ADHD Piles and Clutter
Paper piles and clutter a major problem!
If asked, “What is the most troublesome ADHD symptom you struggle with?”, a lot of us ADHDers (or ADDers, which is simpler to write and say) would answer, “The many piles of papers and clutter that accumulate in my house and where I work.” As someone who lives with ADHD, I admit that this is also one of my major struggles.
People living with ADHD periodically look around at the clutter and piles, feeling high anxiety and self-recrimination. This is because the current mess is not the first time we have faced this problem. We look around at a room or office that looks as if it just vomited all these notes, pieces of paper, files, books, receipts, and some other surprising objects we thought we had lost, out into the room, and we feel anger over the state of our space. We had cleaned all this up several months ago, and now, look: it’s the horrible mess we vowed would never happen again.
So the rush of negative self-talk begins. Anxiety and anger over having to face a frequent recurring situation fills our heart and mind. This becomes another reminder of failure. It’s no secret that others become upset and disappointed with us. But what others may not realize is the depth and degree of internal anguish we ADDers feel over these very same issues and behaviors.
To a neurotypical person (someone who has what is considered a normal brain), this pattern of cleaning everything up, organizing one’s life, then having the whole system slowly break down with everything becoming a mess once again, only to go through the whole routine again, appears to be a nonsensical and puzzling behavior. “Just organize everything, create a system, and stick with it,” they say either cheerily, or condemningly. Rather than helping, comments such as this function like acid thrown on the soul of the ADDer.
First, we are not stupid. In many cases, people with ADHD are above average intelligence. We know what needs to be done, in most cases. Knowing what to do is not the problem. So second, the problem has to do with our brains, how they are wired or structured, and how our brains produce and work with neurotransmitters.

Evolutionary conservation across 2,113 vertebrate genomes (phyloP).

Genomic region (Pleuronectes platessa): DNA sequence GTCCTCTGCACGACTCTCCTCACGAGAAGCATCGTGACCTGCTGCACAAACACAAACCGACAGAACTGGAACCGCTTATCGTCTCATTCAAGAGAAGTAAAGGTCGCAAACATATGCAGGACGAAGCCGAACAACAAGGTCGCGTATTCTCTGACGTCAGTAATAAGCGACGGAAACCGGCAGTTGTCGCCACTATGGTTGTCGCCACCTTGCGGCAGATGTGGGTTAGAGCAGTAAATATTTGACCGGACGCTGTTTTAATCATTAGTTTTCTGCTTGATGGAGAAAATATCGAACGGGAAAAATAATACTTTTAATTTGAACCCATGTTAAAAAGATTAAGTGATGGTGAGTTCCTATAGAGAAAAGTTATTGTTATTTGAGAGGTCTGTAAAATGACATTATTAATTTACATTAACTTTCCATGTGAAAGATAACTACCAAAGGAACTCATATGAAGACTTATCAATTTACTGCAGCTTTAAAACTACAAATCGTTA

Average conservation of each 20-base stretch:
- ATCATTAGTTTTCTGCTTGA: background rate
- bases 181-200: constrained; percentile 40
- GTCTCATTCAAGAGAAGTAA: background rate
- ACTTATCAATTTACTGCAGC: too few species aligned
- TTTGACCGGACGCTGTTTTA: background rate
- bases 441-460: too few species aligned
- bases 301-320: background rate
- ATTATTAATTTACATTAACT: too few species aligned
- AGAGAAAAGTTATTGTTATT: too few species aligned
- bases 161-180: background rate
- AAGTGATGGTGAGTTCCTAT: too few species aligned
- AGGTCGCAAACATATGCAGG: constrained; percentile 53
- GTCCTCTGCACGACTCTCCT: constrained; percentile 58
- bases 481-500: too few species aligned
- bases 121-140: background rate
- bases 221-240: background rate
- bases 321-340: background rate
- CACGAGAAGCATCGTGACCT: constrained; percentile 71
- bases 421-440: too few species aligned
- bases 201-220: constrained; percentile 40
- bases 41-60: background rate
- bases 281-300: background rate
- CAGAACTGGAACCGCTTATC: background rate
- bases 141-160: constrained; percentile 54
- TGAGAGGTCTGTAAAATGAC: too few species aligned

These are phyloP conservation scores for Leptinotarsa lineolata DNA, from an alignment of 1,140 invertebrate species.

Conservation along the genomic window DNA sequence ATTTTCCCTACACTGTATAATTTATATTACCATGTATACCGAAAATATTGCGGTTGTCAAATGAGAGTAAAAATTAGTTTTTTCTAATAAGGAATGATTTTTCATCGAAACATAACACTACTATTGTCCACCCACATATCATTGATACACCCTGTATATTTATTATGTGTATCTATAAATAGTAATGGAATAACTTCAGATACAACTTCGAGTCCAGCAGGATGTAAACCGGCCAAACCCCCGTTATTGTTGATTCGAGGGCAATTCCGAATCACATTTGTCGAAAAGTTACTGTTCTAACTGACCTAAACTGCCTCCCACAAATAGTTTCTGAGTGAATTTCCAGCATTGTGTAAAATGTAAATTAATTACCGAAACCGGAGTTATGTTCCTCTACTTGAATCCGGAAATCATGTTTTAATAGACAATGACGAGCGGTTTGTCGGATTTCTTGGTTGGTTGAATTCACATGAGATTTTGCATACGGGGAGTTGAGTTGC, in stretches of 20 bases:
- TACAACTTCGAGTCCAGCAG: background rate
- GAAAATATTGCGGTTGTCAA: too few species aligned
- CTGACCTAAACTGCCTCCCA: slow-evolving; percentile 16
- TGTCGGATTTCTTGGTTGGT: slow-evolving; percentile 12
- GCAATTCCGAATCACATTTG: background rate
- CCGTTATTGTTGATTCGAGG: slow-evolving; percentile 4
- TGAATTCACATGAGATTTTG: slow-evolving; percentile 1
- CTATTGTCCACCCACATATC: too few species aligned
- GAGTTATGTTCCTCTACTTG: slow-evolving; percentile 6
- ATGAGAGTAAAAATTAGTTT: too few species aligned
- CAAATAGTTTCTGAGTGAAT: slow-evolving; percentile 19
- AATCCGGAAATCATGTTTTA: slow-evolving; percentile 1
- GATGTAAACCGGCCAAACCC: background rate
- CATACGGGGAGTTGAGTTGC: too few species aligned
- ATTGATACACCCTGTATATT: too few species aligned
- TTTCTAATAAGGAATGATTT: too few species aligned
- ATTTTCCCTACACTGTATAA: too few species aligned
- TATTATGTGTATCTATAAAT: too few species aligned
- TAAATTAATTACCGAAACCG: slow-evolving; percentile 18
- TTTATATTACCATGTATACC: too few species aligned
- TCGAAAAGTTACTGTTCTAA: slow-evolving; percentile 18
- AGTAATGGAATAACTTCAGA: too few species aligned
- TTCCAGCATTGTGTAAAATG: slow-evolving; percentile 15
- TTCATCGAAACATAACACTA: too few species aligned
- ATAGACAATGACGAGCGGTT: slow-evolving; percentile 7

We get distracted from goals (such as putting that paper into the right file and putting that file away). We feel overwhelm: a condition of complete emotional and cognitive flooding that leads to paralysis, because we can see the totality of our To Do list, the mess lying before us, the consequences of not performing certain tasks, anticipated responses from those around us, and thousands of other data and issues in one powerful vision. (If neurotypicals experienced this all-encompassing vision, they would most likely cognitively implode, since this would be completely foreign to their internal linear experience.) We become tired from working hard to keep it together day after day, spending energy to fight the way our brains want to work, forcing them into patterns that work against the way our brains naturally function, and dealing with the emotions that accompany our lives.
What do we do to solve this problem? First, realize that this may be a problem that you will need to deal with repeatedly throughout your life. At some point, you need to accept the reality that you have a brain different from the majority of brains. You are not other people, and they are not you. And that is not only OK, it’s only one aspect of you, while other aspects of you include strengths and qualities worthy of admiration.
Second, think about how you process information and your day. Before you decide a system or method to help you gain control of the mess, know yourself and how you work. Then think through a system that works with you and how you process work and information. Something as simple as buying a basket or box to put next to your desk for you to throw all the mail coming in may be an effective tool to help you cut down on the clutter. Neurotypical solutions to organization do not necessarily work well for ADDers, because people who have ADHD do not think and process life the same way that others do. Whatever systems, apps, and tools you use must match the way you process life, objects, and tasks. Do what works for you. And if something is not working, stop doing it and try something else.
Rather than using filing cabinets, try using in trays or baskets large enough to place frequently used files, or files in progress, rather than stressing over always putting the files back into a filing cabinet.
Also, realize that your organization system only has to be good enough for you to function effectively. As long as you know where everything is and can quickly locate a needed item, how it looks is less important.
These are only a few suggestions. Each of us must know how we process life and experiment with methods and tools that work with our style of processing information and tasks. If you want more help dealing with ADHD symptoms, as well as your feelings and challenges, contact me to schedule an appointment: (717) 440-1493 or firstname.lastname@example.org. I am delighted to work with you, as well as your loved ones to help you all function more effectively, while growing closer to each other.